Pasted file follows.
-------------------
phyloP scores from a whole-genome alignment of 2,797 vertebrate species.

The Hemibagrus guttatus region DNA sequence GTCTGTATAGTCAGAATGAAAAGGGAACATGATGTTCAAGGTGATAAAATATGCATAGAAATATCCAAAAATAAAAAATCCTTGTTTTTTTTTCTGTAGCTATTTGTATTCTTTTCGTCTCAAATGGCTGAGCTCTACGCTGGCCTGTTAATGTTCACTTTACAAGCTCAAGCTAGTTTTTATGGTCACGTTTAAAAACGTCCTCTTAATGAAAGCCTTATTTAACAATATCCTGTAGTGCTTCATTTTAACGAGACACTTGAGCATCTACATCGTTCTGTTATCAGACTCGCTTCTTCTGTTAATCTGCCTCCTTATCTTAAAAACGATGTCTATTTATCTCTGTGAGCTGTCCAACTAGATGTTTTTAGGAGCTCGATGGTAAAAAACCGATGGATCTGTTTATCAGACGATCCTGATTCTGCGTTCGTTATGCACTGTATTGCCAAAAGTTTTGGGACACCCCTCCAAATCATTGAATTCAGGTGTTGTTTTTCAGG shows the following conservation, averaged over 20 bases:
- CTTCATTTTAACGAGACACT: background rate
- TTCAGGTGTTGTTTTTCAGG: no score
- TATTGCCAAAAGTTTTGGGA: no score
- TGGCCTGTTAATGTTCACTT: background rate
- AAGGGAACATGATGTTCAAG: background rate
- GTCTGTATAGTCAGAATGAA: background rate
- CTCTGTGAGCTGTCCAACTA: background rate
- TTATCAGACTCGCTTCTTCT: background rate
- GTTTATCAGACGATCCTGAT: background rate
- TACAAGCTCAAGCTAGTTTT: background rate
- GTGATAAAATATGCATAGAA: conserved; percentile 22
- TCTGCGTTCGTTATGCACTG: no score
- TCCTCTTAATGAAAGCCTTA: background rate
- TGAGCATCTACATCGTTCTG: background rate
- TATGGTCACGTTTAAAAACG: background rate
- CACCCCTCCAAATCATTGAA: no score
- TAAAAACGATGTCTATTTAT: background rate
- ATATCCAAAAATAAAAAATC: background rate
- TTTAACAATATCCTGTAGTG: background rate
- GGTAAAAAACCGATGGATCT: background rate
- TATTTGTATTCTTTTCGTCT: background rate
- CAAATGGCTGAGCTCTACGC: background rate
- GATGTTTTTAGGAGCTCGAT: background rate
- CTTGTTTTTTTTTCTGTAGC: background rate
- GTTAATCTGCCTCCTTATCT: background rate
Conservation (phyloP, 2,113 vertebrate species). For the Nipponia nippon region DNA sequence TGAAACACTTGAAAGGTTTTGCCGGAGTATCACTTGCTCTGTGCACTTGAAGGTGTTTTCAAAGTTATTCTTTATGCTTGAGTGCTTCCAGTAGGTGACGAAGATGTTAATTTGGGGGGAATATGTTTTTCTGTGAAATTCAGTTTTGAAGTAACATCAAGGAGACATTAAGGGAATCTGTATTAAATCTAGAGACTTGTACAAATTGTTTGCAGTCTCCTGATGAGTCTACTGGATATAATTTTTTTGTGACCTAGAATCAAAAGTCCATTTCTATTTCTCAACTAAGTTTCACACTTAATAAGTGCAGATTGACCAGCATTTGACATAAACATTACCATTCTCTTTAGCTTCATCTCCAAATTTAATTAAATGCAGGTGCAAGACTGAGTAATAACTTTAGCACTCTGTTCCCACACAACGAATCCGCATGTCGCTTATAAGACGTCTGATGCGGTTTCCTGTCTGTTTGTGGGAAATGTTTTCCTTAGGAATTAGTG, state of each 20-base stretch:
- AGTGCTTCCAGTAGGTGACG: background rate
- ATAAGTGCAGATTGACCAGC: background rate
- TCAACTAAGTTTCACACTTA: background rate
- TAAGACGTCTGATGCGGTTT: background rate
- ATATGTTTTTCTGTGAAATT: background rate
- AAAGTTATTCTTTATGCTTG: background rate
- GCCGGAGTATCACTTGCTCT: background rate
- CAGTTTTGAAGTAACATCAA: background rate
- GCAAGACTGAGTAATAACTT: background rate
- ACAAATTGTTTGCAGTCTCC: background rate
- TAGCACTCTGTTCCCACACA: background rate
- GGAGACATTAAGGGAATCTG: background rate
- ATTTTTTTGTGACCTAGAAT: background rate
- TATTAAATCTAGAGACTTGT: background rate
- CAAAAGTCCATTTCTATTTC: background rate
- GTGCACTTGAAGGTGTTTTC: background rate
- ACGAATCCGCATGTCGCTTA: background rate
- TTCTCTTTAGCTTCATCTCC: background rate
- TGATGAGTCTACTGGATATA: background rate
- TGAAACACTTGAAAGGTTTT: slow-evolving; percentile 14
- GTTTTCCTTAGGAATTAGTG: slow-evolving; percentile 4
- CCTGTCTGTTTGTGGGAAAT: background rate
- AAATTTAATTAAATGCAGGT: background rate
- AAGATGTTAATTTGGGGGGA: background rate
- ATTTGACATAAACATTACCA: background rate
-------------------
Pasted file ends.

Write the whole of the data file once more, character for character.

phyloP scores from a whole-genome alignment of 2,797 vertebrate species.

The Hemibagrus guttatus region DNA sequence GTCTGTATAGTCAGAATGAAAAGGGAACATGATGTTCAAGGTGATAAAATATGCATAGAAATATCCAAAAATAAAAAATCCTTGTTTTTTTTTCTGTAGCTATTTGTATTCTTTTCGTCTCAAATGGCTGAGCTCTACGCTGGCCTGTTAATGTTCACTTTACAAGCTCAAGCTAGTTTTTATGGTCACGTTTAAAAACGTCCTCTTAATGAAAGCCTTATTTAACAATATCCTGTAGTGCTTCATTTTAACGAGACACTTGAGCATCTACATCGTTCTGTTATCAGACTCGCTTCTTCTGTTAATCTGCCTCCTTATCTTAAAAACGATGTCTATTTATCTCTGTGAGCTGTCCAACTAGATGTTTTTAGGAGCTCGATGGTAAAAAACCGATGGATCTGTTTATCAGACGATCCTGATTCTGCGTTCGTTATGCACTGTATTGCCAAAAGTTTTGGGACACCCCTCCAAATCATTGAATTCAGGTGTTGTTTTTCAGG shows the following conservation, averaged over 20 bases:
- CTTCATTTTAACGAGACACT: background rate
- TTCAGGTGTTGTTTTTCAGG: no score
- TATTGCCAAAAGTTTTGGGA: no score
- TGGCCTGTTAATGTTCACTT: background rate
- AAGGGAACATGATGTTCAAG: background rate
- GTCTGTATAGTCAGAATGAA: background rate
- CTCTGTGAGCTGTCCAACTA: background rate
- TTATCAGACTCGCTTCTTCT: background rate
- GTTTATCAGACGATCCTGAT: background rate
- TACAAGCTCAAGCTAGTTTT: background rate
- GTGATAAAATATGCATAGAA: conserved; percentile 22
- TCTGCGTTCGTTATGCACTG: no score
- TCCTCTTAATGAAAGCCTTA: background rate
- TGAGCATCTACATCGTTCTG: background rate
- TATGGTCACGTTTAAAAACG: background rate
- CACCCCTCCAAATCATTGAA: no score
- TAAAAACGATGTCTATTTAT: background rate
- ATATCCAAAAATAAAAAATC: background rate
- TTTAACAATATCCTGTAGTG: background rate
- GGTAAAAAACCGATGGATCT: background rate
- TATTTGTATTCTTTTCGTCT: background rate
- CAAATGGCTGAGCTCTACGC: background rate
- GATGTTTTTAGGAGCTCGAT: background rate
- CTTGTTTTTTTTTCTGTAGC: background rate
- GTTAATCTGCCTCCTTATCT: background rate
Conservation (phyloP, 2,113 vertebrate species). For the Nipponia nippon region DNA sequence TGAAACACTTGAAAGGTTTTGCCGGAGTATCACTTGCTCTGTGCACTTGAAGGTGTTTTCAAAGTTATTCTTTATGCTTGAGTGCTTCCAGTAGGTGACGAAGATGTTAATTTGGGGGGAATATGTTTTTCTGTGAAATTCAGTTTTGAAGTAACATCAAGGAGACATTAAGGGAATCTGTATTAAATCTAGAGACTTGTACAAATTGTTTGCAGTCTCCTGATGAGTCTACTGGATATAATTTTTTTGTGACCTAGAATCAAAAGTCCATTTCTATTTCTCAACTAAGTTTCACACTTAATAAGTGCAGATTGACCAGCATTTGACATAAACATTACCATTCTCTTTAGCTTCATCTCCAAATTTAATTAAATGCAGGTGCAAGACTGAGTAATAACTTTAGCACTCTGTTCCCACACAACGAATCCGCATGTCGCTTATAAGACGTCTGATGCGGTTTCCTGTCTGTTTGTGGGAAATGTTTTCCTTAGGAATTAGTG, state of each 20-base stretch:
- AGTGCTTCCAGTAGGTGACG: background rate
- ATAAGTGCAGATTGACCAGC: background rate
- TCAACTAAGTTTCACACTTA: background rate
- TAAGACGTCTGATGCGGTTT: background rate
- ATATGTTTTTCTGTGAAATT: background rate
- AAAGTTATTCTTTATGCTTG: background rate
- GCCGGAGTATCACTTGCTCT: background rate
- CAGTTTTGAAGTAACATCAA: background rate
- GCAAGACTGAGTAATAACTT: background rate
- ACAAATTGTTTGCAGTCTCC: background rate
- TAGCACTCTGTTCCCACACA: background rate
- GGAGACATTAAGGGAATCTG: background rate
- ATTTTTTTGTGACCTAGAAT: background rate
- TATTAAATCTAGAGACTTGT: background rate
- CAAAAGTCCATTTCTATTTC: background rate
- GTGCACTTGAAGGTGTTTTC: background rate
- ACGAATCCGCATGTCGCTTA: background rate
- TTCTCTTTAGCTTCATCTCC: background rate
- TGATGAGTCTACTGGATATA: background rate
- TGAAACACTTGAAAGGTTTT: slow-evolving; percentile 14
- GTTTTCCTTAGGAATTAGTG: slow-evolving; percentile 4
- CCTGTCTGTTTGTGGGAAAT: background rate
- AAATTTAATTAAATGCAGGT: background rate
- AAGATGTTAATTTGGGGGGA: background rate
- ATTTGACATAAACATTACCA: background rate